There are few data concerning the in vivo susceptibility of liver tissue to NO donor SNP and authentic peroxynitrite. A considerable attention has been paid to the establishment of in vivo tolerability and to the markers of apoptotic effects. Both NO and peroxynitrite can directly react with aromatic and sulfhydryl nucleophiles and nitrate aromatic residues. Sulfhydryl groups oxidation was documented in the plasma and, almost equally, in liver tissue. Peroxynitrite administration led to a more pronounced decrease in the concentration of other plasma free radical scavengers such as uric acid, and was followed by an increase in plasma nitrate concentration (Tables 1 and 2). According to the data suggesting that peroxynitrite decomposes rapidly to OH and NO2 -like species at physiological pH, it was assumed that the carbonyl groups and the lipid peroxidation product [i.e., malondyaldehyde (MDA)] may play a significant role in liver cell toxicity. Neither plasma nor liver protein carbonyls showed any significant increase. This may be a likely consequence of the significant increase in aromatic amino acids nitration, presumably tyrosine the spectral contribution of which was substracted from the samples treated with 2,4-dinitrophenylhidrazine. Plasma and liver MDA concentrations were not significantly changed, either. The obtained results do not support the data suggesting that oxygen radicals, probably generated during cellular SNP metabolism, may mediate cell toxicity and apoptosis, but do confirm previous in vitro observations [16]. Plasma alanine aminotranferase (ALT) activity, used as the standard liver functional test, decreased in the peroxynitrite-treated group (Table 1). The activity of liver alkaline DNase increased and that of acid DNase decreased after in vivo treatment with either SNP or peroxynitrite (Table 2).
Table 1

Plasma levels of investigated parameters of Sprague-Dawley rats after in vivo treatment with nitric oxide donor (SNP) and peroxynitrite. Data expressed as Mean (SD); n = 8 per group.

Parameters

Control

SNP

Peroxynitrite

Lipid peroxidation (MDA) (μmol/l)

7.10 (0.86)

6.78 (2.11)

6.64 (2.85)

SH groups (μmol/l)

180.47 (36.08)

150.84 (4.78)

110.40 (11.96)*

NO2+NO3 (μmol/l)

45.47 (18.80)

66.82 (4.12)

81.94 (10.18)

Uric acid (μmol/l)

64.82 (4.18)

22.34 (8.32)

17.50 (3.21)*

Carbonyl groups (μmol/g protein)

179.59 (28.50)

144.90 (67.40)

169.06 (14.88)

Nitrotyrosine (nmol/g protein)

96.02 (26.53)

136.17 (27.47)

135.11 (4.64)

ALT (U/l)

31.9 (4.15)

34.44 (4.96)

28.5 (5.15)

Male Sprague-Dawley rats three months old were allocated into three different groups. Either peroxynitrite (0.5 ml/kg BW of 30 mmol solution) or SNP (10 mg/kg BW) in a volume of 100 μl were administrated in bolus in systemic circulation. The control group received physiological saline solution at the same volume. All procedures were carried out as described in Methods. Asterisk: significantly different from the control (p < 0.05).

Table 2

Liver levels of investigated parameters of Sprague-Dawley rats after in vivo treatment with nitric oxide donor (SNP) and peroxynitrite. Data expressed as Mean (SD); n = 8 per group.

Parameters

Control

SNP

Peroxynitrite

Lipid peroxidation (MDA) (μmol/g protein)

54.42 (8.68)

52.5 (4.34)

58.2 (6.11)

SH groups (μmol/g protein)

636.04 (74.58)

538.67 (82.87)

505.52 (41.43)

NO2+NO3 (μmol/g protein)

6.15 (2.91)

6.04 (2.61)

5.74 (1.03)

Carbonyl groups (μmol/g protein)

4.14 (0.13)

4.25 (0.12)

4.20 (0.26)

Nitrotyrosine (nmol/g protein)

10.26 (2.62)

11.40 (1.24)

16.62 (3.58)

DNA (mg/g tissue)

10.71 (1.75)

12.65 (1.01)

12.15 (1.25)

DNA fragmentation (%)

11.99 (0.33)

13.21 (1.43)

13.0 (0.89)

Alkaline-DNase (U/g protein)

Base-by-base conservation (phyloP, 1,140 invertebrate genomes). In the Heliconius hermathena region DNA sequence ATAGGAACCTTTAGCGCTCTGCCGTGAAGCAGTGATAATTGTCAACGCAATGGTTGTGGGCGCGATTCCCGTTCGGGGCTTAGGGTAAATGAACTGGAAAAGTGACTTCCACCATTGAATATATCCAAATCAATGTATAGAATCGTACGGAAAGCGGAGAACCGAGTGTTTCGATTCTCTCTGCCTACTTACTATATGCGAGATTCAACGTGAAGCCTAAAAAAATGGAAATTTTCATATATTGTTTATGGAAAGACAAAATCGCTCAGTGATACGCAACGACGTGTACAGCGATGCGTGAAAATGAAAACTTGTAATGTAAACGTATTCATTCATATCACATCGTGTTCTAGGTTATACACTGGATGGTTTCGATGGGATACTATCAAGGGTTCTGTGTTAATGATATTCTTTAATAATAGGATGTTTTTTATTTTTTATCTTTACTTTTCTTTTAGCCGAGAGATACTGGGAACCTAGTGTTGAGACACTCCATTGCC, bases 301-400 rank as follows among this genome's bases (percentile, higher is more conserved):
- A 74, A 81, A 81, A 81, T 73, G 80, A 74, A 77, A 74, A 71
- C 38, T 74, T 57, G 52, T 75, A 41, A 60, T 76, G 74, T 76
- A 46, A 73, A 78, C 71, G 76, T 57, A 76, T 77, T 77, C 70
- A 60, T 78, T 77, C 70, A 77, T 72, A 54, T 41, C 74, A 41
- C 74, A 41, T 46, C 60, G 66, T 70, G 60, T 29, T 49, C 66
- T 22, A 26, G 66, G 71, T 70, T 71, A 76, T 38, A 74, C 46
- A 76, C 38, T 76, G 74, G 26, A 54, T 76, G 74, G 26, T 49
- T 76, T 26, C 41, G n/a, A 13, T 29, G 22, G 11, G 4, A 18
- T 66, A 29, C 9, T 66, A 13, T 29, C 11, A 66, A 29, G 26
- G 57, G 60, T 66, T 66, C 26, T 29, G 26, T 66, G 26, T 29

11.95 (0.57)

15.30 (0.72)

16.45 (1.04)

Acid-DNase (U/g protein)

15.28 (3.42)

12.34 (0.35)

9.34 (0.76)

Male Sprague-Dawley rats three months old were allocated into three different groups. Either peroxynitrite (0.5 ml/kg BW of 30 mmol solution) or SNP (10 mg/kg BW) in a volume of 100 μl were administrated in bolus in systemic circulation. The control group received physiological saline solution at the same volume. All procedures were carried out as described in Methods.

The ultraviolet spectra of DNA were obtained by spectrophotometric scanning between 230–500 nm on a scan detecting system. According to the data by Yermilov et al. [17], the appearance of a peak between 375 and 405 nm (depending on pH) corresponds to 8-nitroguanine. In the scan analysis (Figure 1), the peak was between 390 and 410 nm with a maximum absorbance at 405 nm in alkaline conditions (DNA extract was adjusted to pH 10). This peak may correspond to the formation of nitro-derivatives, most probably of 8-nitroguanine. The nitroguanine peak at 405 nm was particularly apparent in peroxynitrite-treated samples.
Figure 1

The peak appearance of isolated liver DNA. The extraction oftissue DNA was performed according to the method of Wannemacher et al. [50], modified by Setaro & Morley [51], with the protein and nucleic acid precipitation by using ice-cold trichloroacetic acid after lipid extraction. DNA was separated from proteins by hydrolisis of resulting pellet at 96 ± 1°C for 45 min. Samples were analyzed for DNA concentration by ultraviolet absorption difference at 260 and 290 nm. Purified DNA was employed for spectral changes, monitored by using Beckman spectrophotometer. On the basis of the data obtained by Yermilov et al. [13], the appearance of a peak between 375 and 405 nm (depending on pH) corresponds to 8-nitroguanine. The peak appearance was between 390 and 410 nm with the maximum absorbance at 405 nm, obtained in alkaline conditions (DNA extract was adjusted to pH 10).

In vivo administration of SNP or peroxynitrite tended to increase the rate of DNA fragmentation, but it was not statistically significant. The rate was estimated according to the percentage of DNA resisting centrifugation at 27 000 g (Table 2).

After in vitro exposure of isolated hepatocytes to SNP or peroxynitrite, the activity of both alkaline and acid DNase decreased in a dose-dependent fashion (Figure 2). During in vitro incubation of purified enzymes DNase I and DNase II with SNP or peroxynitrite, a dose-dependent decrease of enzyme activity was also documented (Figure 3).
Figure 2